And now Venezuelans in Peru

What has to happen for Latin American leaders to understand that Venezuela is a regional matter and humanitarian crisis?

The latest is that Peru may be done helping Venezuelans, as Sabrina Martin just wrote:

Óscar Pérez, president of the NGO Unión Venezolana in Peru, will ask the Peruvian government to extend the expiration date for the Temporary Permit to Stay (PTP) and implement a humanitarian visa for vulnerable Venezuelans.

In an interview with the PanAm Post, Pérez added that the decision of the Vizcarra government not to extend the timeframe for the PTPs term should be of concern to all Venezuelans, adding that it was a surprising decision to close the doors to migration.

Óscar Pérez, president of the NGO Unión Venezolana in Peru, will ask the Peruvian government to extend the expiration date for the Temporary Permit to Stay (PTP) and implement a humanitarian visa for vulnerable Venezuelans.

In an interview with the PanAm Post, Pérez added that the decision of the Vizcarra government not to extend the timeframe for the PTPs term should be of concern to all Venezuelans, adding that it was a surprising decision to close the doors to migration.

So Peru is saying "no más" – no more.  I get it.  Peru wants Peruvians to have the jobs. 

We saw something similar with Brazil, Ecuador, and Colombia, the other three countries facing this border issue.  In other words, these countries are saying there are limits to "continental generosity."

Nevertheless, the real issue goes unresolved.  The problem is the Maduro dictatorship and the mess in Venezuela.  We are all watching a sinking ship and people desperately looking for survival. 

The latest is a health crisis or something that Venezuelans in Dallas have been telling me about.  Then I saw this in the Washington Post:

The economic and social crisis in Venezuela is increasingly spilling over its borders, with disease becoming the newest symbol of the disaster.  Venezuela's health-care system has virtually broken down, allowing once-eradicated illnesses such as measles and diphtheria to reemerge in a population facing acute shortages of food and medicine.  Now, a historic outflow of migrants is helping spread infections to other countries.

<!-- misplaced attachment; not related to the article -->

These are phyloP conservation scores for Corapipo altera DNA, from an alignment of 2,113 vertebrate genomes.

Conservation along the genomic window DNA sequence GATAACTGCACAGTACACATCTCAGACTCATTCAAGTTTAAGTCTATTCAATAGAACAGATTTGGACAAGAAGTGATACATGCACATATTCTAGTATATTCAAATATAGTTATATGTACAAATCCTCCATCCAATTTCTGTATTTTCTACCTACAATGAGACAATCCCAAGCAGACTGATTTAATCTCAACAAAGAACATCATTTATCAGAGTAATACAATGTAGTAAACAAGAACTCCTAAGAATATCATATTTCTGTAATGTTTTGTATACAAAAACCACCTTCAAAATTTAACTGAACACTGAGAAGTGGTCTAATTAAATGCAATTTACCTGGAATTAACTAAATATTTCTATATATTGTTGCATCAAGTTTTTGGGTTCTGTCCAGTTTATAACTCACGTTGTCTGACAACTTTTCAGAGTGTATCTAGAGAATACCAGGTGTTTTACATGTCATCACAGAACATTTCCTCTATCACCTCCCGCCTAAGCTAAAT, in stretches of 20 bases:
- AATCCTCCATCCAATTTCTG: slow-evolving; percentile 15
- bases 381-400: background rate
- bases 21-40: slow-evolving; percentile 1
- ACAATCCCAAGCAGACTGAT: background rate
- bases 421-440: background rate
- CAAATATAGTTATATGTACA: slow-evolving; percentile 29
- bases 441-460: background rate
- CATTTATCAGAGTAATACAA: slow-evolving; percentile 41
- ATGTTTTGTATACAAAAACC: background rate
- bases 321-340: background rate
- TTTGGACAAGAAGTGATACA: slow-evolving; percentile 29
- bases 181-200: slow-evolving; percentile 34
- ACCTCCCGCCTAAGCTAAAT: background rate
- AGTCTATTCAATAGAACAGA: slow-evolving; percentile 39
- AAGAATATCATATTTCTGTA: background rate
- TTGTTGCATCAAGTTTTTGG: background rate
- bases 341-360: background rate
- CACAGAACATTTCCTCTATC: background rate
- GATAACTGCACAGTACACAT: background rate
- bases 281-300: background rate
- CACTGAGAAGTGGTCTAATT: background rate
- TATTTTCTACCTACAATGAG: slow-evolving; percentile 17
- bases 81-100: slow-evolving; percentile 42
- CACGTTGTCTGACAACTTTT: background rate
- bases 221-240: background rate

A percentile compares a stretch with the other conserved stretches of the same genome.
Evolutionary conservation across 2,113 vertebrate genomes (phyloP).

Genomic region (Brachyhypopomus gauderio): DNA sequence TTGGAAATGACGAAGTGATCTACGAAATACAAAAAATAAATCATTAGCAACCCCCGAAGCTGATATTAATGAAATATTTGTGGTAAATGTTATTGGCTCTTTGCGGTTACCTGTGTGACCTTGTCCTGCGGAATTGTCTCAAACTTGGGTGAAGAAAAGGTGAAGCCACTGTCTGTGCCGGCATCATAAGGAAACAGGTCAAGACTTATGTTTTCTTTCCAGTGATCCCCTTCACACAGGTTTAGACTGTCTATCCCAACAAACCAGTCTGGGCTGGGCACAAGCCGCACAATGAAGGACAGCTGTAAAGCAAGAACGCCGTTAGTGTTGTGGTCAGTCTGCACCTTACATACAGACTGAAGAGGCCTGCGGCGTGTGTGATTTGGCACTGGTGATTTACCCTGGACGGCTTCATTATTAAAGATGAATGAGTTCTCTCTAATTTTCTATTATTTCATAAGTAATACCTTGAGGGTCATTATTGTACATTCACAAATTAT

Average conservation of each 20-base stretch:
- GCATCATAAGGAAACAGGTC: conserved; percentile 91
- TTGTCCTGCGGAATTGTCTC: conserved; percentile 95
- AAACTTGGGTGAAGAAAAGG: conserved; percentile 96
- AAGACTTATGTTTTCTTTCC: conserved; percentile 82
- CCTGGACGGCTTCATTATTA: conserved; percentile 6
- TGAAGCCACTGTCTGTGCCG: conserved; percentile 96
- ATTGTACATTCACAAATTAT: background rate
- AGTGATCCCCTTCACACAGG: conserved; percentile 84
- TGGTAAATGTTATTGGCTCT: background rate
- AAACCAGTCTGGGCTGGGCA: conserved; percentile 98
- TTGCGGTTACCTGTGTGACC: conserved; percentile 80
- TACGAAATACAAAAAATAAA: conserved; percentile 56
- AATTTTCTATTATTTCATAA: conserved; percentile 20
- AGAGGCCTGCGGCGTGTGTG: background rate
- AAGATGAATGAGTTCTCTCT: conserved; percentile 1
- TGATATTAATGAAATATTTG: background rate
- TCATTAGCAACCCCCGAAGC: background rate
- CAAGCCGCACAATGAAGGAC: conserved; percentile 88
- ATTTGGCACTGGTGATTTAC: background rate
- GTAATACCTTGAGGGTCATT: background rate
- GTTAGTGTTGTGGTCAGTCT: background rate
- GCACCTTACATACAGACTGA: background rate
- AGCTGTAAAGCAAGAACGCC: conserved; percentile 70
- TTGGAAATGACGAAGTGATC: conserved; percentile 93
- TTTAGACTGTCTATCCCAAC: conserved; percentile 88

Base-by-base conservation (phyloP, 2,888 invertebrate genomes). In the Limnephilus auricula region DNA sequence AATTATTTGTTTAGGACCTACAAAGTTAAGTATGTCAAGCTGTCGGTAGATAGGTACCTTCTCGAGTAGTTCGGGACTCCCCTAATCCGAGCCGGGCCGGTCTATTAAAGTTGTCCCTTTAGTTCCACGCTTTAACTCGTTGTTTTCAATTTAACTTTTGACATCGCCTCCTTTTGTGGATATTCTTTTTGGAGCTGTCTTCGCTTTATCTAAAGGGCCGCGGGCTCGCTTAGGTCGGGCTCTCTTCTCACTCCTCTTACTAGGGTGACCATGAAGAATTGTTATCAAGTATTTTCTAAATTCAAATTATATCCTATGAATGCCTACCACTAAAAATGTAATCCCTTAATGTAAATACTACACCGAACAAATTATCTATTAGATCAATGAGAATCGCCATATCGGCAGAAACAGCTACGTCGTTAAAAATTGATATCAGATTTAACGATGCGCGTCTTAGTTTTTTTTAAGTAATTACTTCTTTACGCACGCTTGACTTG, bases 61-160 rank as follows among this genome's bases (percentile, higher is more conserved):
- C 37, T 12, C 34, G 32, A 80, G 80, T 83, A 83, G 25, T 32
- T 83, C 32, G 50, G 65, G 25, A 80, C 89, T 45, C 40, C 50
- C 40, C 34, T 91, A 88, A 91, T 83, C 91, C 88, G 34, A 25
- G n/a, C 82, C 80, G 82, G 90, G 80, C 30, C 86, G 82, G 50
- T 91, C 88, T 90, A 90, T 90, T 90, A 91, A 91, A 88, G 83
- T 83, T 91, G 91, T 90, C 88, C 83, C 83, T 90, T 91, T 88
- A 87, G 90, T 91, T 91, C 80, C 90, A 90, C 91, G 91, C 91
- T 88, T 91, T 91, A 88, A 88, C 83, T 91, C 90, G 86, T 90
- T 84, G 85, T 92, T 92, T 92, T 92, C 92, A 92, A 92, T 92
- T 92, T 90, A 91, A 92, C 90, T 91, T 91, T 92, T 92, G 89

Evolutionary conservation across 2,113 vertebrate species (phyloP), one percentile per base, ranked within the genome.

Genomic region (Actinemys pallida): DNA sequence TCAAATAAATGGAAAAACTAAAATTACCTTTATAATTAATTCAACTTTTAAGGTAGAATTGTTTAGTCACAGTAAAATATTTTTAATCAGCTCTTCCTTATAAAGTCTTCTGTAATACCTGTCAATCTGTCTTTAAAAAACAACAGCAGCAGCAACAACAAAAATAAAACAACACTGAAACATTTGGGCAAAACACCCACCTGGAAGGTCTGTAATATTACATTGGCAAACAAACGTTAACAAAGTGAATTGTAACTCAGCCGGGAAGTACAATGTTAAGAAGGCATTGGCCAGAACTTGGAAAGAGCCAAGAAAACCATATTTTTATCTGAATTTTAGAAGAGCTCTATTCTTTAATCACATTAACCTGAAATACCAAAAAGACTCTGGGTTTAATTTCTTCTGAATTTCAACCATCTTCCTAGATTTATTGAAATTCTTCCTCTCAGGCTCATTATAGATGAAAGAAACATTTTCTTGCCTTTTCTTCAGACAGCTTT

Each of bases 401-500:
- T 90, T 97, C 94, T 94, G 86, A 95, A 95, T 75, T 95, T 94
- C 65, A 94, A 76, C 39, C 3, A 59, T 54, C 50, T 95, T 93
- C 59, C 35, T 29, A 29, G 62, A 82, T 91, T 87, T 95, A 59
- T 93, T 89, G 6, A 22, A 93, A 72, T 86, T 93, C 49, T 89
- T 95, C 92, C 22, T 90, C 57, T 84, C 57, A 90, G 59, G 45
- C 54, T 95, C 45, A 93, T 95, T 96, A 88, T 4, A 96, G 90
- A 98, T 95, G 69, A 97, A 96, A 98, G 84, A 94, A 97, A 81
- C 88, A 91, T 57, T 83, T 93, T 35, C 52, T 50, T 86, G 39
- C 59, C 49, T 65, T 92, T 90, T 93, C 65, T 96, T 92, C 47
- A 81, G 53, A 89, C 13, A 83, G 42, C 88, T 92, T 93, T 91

"Venezuela's crisis has become our own," Manaus Mayor Arthur Virgilio Neto said.

So true.  "Tu problema es mi problema" – your problem is my problem.

Again, the problem lives in Caracas, and his name is Maduro.  When are Latin American leaders going to call for change in Venezuela?

PS: You can listen to my show (Canto Talk) and follow me on Twitter.

What has to happen for Latin American leaders to understand that Venezuela is a regional matter and humanitarian crisis?

The latest is that Peru may be done helping Venezuelans, as Sabrina Martin just wrote:

Óscar Pérez, president of the NGO Unión Venezolana in Peru, will ask the Peruvian government to extend the expiration date for the Temporary Permit to Stay (PTP) and implement a humanitarian visa for vulnerable Venezuelans.

In an interview with the PanAm Post, Pérez added that the decision of the Vizcarra government not to extend the timeframe for the PTPs term should be of concern to all Venezuelans, adding that it was a surprising decision to close the doors to migration.

Óscar Pérez, president of the NGO Unión Venezolana in Peru, will ask the Peruvian government to extend the expiration date for the Temporary Permit to Stay (PTP) and implement a humanitarian visa for vulnerable Venezuelans.

In an interview with the PanAm Post, Pérez added that the decision of the Vizcarra government not to extend the timeframe for the PTPs term should be of concern to all Venezuelans, adding that it was a surprising decision to close the doors to migration.

So Peru is saying "no más" – no more.  I get it.  Peru wants Peruvians to have the jobs. 

We saw something similar with Brazil, Ecuador, and Colombia, the other three countries facing this border issue.  In other words, these countries are saying there are limits to "continental generosity."

Nevertheless, the real issue goes unresolved.  The problem is the Maduro dictatorship and the mess in Venezuela.  We are all watching a sinking ship and people desperately looking for survival. 

The latest is a health crisis or something that Venezuelans in Dallas have been telling me about.  Then I saw this in the Washington Post:

The economic and social crisis in Venezuela is increasingly spilling over its borders, with disease becoming the newest symbol of the disaster.  Venezuela's health-care system has virtually broken down, allowing once-eradicated illnesses such as measles and diphtheria to reemerge in a population facing acute shortages of food and medicine.  Now, a historic outflow of migrants is helping spread infections to other countries.

"Venezuela's crisis has become our own," Manaus Mayor Arthur Virgilio Neto said.

So true.  "Tu problema es mi problema" – your problem is my problem.

Again, the problem lives in Caracas, and his name is Maduro.  When are Latin American leaders going to call for change in Venezuela?

PS: You can listen to my show (Canto Talk) and follow me on Twitter.